A next step in the evolution of entrepreneurship should be to make it a profession. Professional associations tend to have requirements such as:
– Ethical codes of conduct
– Continued professional development
Entrepreneurship, either within a start-up or within a large organization using the concepts, needs to be career option and have the same professional blending of experience and methodologies that other professions do. A profession tends to have a methodology or evolving body of knowledge for its members.
There are arguments against this:
– Entrepreneurship is experiential and exams/courses aren’t good indicators of potential,
– Entrepreneurs tend to learn and improve over time which is difficult to measure,
– Some entrepreneurs were fortunate to be in the right place and time, and, might not be able to repeat their success.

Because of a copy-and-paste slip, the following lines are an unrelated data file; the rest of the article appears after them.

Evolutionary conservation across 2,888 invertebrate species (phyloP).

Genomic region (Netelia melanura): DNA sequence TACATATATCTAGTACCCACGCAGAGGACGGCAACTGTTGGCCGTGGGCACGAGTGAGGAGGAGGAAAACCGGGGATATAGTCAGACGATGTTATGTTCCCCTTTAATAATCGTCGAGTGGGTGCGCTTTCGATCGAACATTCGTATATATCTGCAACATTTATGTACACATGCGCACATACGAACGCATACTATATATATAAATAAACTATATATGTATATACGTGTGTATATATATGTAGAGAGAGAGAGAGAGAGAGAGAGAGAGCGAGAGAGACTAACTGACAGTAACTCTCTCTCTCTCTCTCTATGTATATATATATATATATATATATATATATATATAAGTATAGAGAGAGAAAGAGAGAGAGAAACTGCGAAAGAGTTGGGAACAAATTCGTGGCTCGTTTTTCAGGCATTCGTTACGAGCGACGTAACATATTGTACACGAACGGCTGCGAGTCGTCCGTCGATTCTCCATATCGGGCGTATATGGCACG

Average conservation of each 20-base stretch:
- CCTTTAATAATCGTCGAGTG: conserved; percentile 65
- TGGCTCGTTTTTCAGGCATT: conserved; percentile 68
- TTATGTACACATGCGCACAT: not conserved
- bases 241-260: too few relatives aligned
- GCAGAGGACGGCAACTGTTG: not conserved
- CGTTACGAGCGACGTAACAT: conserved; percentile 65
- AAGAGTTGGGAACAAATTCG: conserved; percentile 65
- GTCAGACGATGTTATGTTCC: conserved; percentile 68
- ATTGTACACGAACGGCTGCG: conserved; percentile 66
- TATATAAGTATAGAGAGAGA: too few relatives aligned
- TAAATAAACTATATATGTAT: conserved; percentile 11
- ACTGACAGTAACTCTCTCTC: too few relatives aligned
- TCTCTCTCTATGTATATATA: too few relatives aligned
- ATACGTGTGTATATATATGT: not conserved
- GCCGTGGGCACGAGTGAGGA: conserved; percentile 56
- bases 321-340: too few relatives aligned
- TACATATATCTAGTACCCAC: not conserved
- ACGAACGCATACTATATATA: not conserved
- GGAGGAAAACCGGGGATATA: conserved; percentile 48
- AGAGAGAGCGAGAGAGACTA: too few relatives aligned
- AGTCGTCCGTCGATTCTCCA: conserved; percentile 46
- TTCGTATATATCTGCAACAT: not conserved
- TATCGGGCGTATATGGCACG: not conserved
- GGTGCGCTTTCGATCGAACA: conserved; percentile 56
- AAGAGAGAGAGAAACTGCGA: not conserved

Essentially, because one obtains the requirements is not a strong indicator of their potential. However, it is an indicator that one has the structural foundation to learn and the focus to achieve.
As part of their evolving methodology or body of knowledge, associations tend to employ cases, concepts (both theoretical and practical), and simulations. Indeed, any course that uses business plans or does elevator pitch presentations is using a form of simulation.
One of the areas that I have been focusing on is the development of simulations as a way to get a blending of theory, methodology and practical experience into an interactive environment with iterative decision making. As well, as using the simulation approach to increase interest in becoming an entrepreneur and indicators of what the player needs to improve upon, See it at: http://www.experientialsimulations.com/Management_Simulations_Traction.html
If entrepreneurship was a profession it would achieve greater recognition as a career path, sharing of best practices should improve, advocacy could improve, and creativity and innovation should increase both in start-ups and in large organizations.